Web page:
Section 4: Subspecialty Management
Chapter 57: Anesthesia for Obstetrics


Medications administered to the mother enter the fetal circulation primarily by passive diffusion. The Fick law of diffusion determines the rate of transfer across the placenta, which is represented by

where Q/t is the rate of diffusion, K is the diffusion constant of the drug, A is the membrane surface area, Cm is the maternal drug concentration, Cf is the fetal drug concentration, and D is the membrane thickness.

Passive diffusion is the primary means of placental transfer of drugs. As such, the maternal-fetal concentration gradient, the uterine and umbilical blood flow, and the various factors that determine the diffusion constant of the drug are important in determining fetal exposure to maternally administered anesthetics. Factors producing a high diffusion constant (i.e., rapid diffusion) include low molecular weight (<500 d), low protein binding, high lipid solubility, and low degree of ionization. Almost all drugs used to produce anesthesia, analgesia, or sedation have a molecular weight of less than 500 d, are partially not ionized at physiologic pH, have a relatively high lipid solubility, and are incompletely protein bound in maternal blood and rapidly cross the placenta. Neuromuscular blocking drugs, because of their low lipid solubility and high degree of ionization, are not transferred across the placenta in clinically significant amounts. Factors tending to increase maternal drug concentration are high total doses, use of slowly metabolized drugs, low protein binding, and administration of drugs into highly vascular areas. Once the drug crosses the placenta, fetal pH and protein binding 60  affect the drug disposition. Circumstances of fetal acidosis and low pH favor “trapping” of potentially ionized drugs (e.g., local anesthetics) in the fetal circulation. 61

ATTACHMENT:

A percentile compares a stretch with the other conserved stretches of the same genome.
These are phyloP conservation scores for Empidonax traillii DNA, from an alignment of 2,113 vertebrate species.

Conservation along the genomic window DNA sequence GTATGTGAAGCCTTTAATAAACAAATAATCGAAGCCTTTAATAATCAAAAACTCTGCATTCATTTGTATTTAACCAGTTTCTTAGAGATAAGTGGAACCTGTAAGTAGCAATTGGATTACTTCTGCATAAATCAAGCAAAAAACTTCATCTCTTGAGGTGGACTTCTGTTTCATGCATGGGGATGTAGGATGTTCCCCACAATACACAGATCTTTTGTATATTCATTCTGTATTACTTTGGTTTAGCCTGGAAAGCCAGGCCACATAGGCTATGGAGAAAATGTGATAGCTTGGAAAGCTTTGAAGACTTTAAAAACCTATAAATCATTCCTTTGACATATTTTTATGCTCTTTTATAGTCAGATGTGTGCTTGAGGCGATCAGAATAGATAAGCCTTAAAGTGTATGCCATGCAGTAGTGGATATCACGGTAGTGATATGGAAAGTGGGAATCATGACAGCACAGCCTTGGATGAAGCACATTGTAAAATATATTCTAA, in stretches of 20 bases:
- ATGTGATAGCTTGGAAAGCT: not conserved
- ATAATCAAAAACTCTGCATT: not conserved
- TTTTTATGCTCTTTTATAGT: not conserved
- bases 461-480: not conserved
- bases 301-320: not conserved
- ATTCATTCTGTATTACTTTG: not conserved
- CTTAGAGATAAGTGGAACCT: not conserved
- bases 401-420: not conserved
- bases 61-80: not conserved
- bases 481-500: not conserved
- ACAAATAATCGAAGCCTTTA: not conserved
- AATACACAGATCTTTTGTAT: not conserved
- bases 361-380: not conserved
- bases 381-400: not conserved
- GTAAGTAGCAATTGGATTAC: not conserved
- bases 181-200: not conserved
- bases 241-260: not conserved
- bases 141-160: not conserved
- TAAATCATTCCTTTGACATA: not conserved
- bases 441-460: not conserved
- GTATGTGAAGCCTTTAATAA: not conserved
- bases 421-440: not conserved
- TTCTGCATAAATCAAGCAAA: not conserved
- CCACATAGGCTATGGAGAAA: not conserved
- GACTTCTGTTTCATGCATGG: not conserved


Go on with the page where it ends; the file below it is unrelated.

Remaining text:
The fetal circulation is unique in several ways and greatly modifies drug distribution (Fig. 57–11). Drugs cross the placenta and enter the fetal circulation via the umbilical vein. Umbilical venous blood returning from the placenta either perfuses the liver (40–60%) or bypasses the liver via the ductus venosus. 62  Hepatic drug uptake in the fetus may protect against the occurrence of high drug levels in the fetal heart and central nervous system (CNS). 63, 64  Dilution of umbilical venous blood in the fetal right atrium and shunting of blood across the foramen ovale and ductus arteriosus also modify fetal drug distribution.

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FIGURE 57–11 Diagram of the fetal circulation. Numbers indicate mean percent oxygen saturation. (From Born et al430 )

Hepatic enzyme activity in the fetus is generally less than that in adults. However, liver microsomes of human fetuses have significant levels of cytochrome P-450 and nicotinamide adenine dinucleotide phosphate–cytochrome C reductase as early as week 14 of gestation. 65, 66  This enzyme activity, even though less than that in adults, suggests that even the premature human fetus has the capacity to metabolize numerous drugs, including most local anesthetics.